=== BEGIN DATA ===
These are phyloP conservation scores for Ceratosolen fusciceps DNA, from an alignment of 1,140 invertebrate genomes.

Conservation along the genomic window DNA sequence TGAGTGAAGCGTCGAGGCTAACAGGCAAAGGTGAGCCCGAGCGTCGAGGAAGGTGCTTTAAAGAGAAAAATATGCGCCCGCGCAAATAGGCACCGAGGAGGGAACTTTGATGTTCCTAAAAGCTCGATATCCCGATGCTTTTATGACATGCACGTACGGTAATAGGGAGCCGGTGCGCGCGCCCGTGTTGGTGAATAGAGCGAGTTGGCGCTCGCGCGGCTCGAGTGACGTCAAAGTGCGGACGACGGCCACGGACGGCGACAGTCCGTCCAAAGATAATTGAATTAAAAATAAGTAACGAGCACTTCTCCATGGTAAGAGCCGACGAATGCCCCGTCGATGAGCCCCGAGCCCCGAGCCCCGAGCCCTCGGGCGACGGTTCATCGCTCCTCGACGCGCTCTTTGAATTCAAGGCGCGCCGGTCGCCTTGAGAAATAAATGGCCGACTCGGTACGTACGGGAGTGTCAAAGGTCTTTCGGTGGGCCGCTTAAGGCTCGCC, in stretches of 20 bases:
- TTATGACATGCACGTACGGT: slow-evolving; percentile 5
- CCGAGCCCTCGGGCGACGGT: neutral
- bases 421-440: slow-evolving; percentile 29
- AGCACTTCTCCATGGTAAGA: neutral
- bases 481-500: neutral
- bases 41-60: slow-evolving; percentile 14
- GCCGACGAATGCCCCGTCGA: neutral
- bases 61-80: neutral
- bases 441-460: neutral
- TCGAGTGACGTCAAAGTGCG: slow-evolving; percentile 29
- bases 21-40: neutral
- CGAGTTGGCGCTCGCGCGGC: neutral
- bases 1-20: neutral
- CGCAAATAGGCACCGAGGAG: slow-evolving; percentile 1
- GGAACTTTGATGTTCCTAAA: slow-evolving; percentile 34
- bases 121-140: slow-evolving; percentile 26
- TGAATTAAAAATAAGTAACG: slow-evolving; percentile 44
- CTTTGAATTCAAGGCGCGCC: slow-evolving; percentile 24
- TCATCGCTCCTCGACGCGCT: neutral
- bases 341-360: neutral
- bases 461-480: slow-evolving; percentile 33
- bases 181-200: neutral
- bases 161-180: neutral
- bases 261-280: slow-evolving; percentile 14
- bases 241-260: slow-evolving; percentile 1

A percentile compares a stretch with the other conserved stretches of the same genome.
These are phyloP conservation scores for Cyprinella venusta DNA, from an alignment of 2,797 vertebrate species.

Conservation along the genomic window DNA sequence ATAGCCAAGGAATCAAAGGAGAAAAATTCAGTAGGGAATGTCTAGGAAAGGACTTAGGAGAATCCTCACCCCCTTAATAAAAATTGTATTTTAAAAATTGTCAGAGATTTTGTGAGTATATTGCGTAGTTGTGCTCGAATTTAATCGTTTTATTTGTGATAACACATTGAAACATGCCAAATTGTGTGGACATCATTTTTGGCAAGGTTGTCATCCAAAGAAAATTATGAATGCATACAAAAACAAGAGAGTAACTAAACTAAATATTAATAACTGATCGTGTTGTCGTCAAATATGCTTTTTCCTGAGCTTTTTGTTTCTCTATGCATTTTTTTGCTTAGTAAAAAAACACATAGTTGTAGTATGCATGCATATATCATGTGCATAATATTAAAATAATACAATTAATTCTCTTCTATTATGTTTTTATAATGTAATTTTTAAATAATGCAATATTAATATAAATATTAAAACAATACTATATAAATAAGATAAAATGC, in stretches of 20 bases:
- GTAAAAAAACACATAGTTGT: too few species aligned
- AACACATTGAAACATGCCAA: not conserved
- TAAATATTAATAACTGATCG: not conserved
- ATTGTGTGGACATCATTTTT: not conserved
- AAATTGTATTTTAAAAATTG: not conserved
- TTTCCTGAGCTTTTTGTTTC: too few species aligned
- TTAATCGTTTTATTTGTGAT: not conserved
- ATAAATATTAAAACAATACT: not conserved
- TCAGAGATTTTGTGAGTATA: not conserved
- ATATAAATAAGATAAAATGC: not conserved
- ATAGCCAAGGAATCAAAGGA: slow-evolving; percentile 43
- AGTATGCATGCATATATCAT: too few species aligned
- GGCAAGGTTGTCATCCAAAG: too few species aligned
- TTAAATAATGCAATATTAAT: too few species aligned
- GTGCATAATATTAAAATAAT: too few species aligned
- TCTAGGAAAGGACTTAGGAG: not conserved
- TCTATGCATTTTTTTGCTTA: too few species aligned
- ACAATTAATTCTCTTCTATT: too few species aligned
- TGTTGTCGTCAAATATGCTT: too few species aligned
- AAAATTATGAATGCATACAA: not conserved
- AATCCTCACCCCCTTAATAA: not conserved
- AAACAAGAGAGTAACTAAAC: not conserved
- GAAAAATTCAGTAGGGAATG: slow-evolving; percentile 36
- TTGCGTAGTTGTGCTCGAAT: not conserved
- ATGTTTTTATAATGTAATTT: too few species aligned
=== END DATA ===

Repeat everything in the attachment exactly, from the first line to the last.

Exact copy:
These are phyloP conservation scores for Ceratosolen fusciceps DNA, from an alignment of 1,140 invertebrate genomes.

Conservation along the genomic window DNA sequence TGAGTGAAGCGTCGAGGCTAACAGGCAAAGGTGAGCCCGAGCGTCGAGGAAGGTGCTTTAAAGAGAAAAATATGCGCCCGCGCAAATAGGCACCGAGGAGGGAACTTTGATGTTCCTAAAAGCTCGATATCCCGATGCTTTTATGACATGCACGTACGGTAATAGGGAGCCGGTGCGCGCGCCCGTGTTGGTGAATAGAGCGAGTTGGCGCTCGCGCGGCTCGAGTGACGTCAAAGTGCGGACGACGGCCACGGACGGCGACAGTCCGTCCAAAGATAATTGAATTAAAAATAAGTAACGAGCACTTCTCCATGGTAAGAGCCGACGAATGCCCCGTCGATGAGCCCCGAGCCCCGAGCCCCGAGCCCTCGGGCGACGGTTCATCGCTCCTCGACGCGCTCTTTGAATTCAAGGCGCGCCGGTCGCCTTGAGAAATAAATGGCCGACTCGGTACGTACGGGAGTGTCAAAGGTCTTTCGGTGGGCCGCTTAAGGCTCGCC, in stretches of 20 bases:
- TTATGACATGCACGTACGGT: slow-evolving; percentile 5
- CCGAGCCCTCGGGCGACGGT: neutral
- bases 421-440: slow-evolving; percentile 29
- AGCACTTCTCCATGGTAAGA: neutral
- bases 481-500: neutral
- bases 41-60: slow-evolving; percentile 14
- GCCGACGAATGCCCCGTCGA: neutral
- bases 61-80: neutral
- bases 441-460: neutral
- TCGAGTGACGTCAAAGTGCG: slow-evolving; percentile 29
- bases 21-40: neutral
- CGAGTTGGCGCTCGCGCGGC: neutral
- bases 1-20: neutral
- CGCAAATAGGCACCGAGGAG: slow-evolving; percentile 1
- GGAACTTTGATGTTCCTAAA: slow-evolving; percentile 34
- bases 121-140: slow-evolving; percentile 26
- TGAATTAAAAATAAGTAACG: slow-evolving; percentile 44
- CTTTGAATTCAAGGCGCGCC: slow-evolving; percentile 24
- TCATCGCTCCTCGACGCGCT: neutral
- bases 341-360: neutral
- bases 461-480: slow-evolving; percentile 33
- bases 181-200: neutral
- bases 161-180: neutral
- bases 261-280: slow-evolving; percentile 14
- bases 241-260: slow-evolving; percentile 1

A percentile compares a stretch with the other conserved stretches of the same genome.
These are phyloP conservation scores for Cyprinella venusta DNA, from an alignment of 2,797 vertebrate species.

Conservation along the genomic window DNA sequence ATAGCCAAGGAATCAAAGGAGAAAAATTCAGTAGGGAATGTCTAGGAAAGGACTTAGGAGAATCCTCACCCCCTTAATAAAAATTGTATTTTAAAAATTGTCAGAGATTTTGTGAGTATATTGCGTAGTTGTGCTCGAATTTAATCGTTTTATTTGTGATAACACATTGAAACATGCCAAATTGTGTGGACATCATTTTTGGCAAGGTTGTCATCCAAAGAAAATTATGAATGCATACAAAAACAAGAGAGTAACTAAACTAAATATTAATAACTGATCGTGTTGTCGTCAAATATGCTTTTTCCTGAGCTTTTTGTTTCTCTATGCATTTTTTTGCTTAGTAAAAAAACACATAGTTGTAGTATGCATGCATATATCATGTGCATAATATTAAAATAATACAATTAATTCTCTTCTATTATGTTTTTATAATGTAATTTTTAAATAATGCAATATTAATATAAATATTAAAACAATACTATATAAATAAGATAAAATGC, in stretches of 20 bases:
- GTAAAAAAACACATAGTTGT: too few species aligned
- AACACATTGAAACATGCCAA: not conserved
- TAAATATTAATAACTGATCG: not conserved
- ATTGTGTGGACATCATTTTT: not conserved
- AAATTGTATTTTAAAAATTG: not conserved
- TTTCCTGAGCTTTTTGTTTC: too few species aligned
- TTAATCGTTTTATTTGTGAT: not conserved
- ATAAATATTAAAACAATACT: not conserved
- TCAGAGATTTTGTGAGTATA: not conserved
- ATATAAATAAGATAAAATGC: not conserved
- ATAGCCAAGGAATCAAAGGA: slow-evolving; percentile 43
- AGTATGCATGCATATATCAT: too few species aligned
- GGCAAGGTTGTCATCCAAAG: too few species aligned
- TTAAATAATGCAATATTAAT: too few species aligned
- GTGCATAATATTAAAATAAT: too few species aligned
- TCTAGGAAAGGACTTAGGAG: not conserved
- TCTATGCATTTTTTTGCTTA: too few species aligned
- ACAATTAATTCTCTTCTATT: too few species aligned
- TGTTGTCGTCAAATATGCTT: too few species aligned
- AAAATTATGAATGCATACAA: not conserved
- AATCCTCACCCCCTTAATAA: not conserved
- AAACAAGAGAGTAACTAAAC: not conserved
- GAAAAATTCAGTAGGGAATG: slow-evolving; percentile 36
- TTGCGTAGTTGTGCTCGAAT: not conserved
- ATGTTTTTATAATGTAATTT: too few species aligned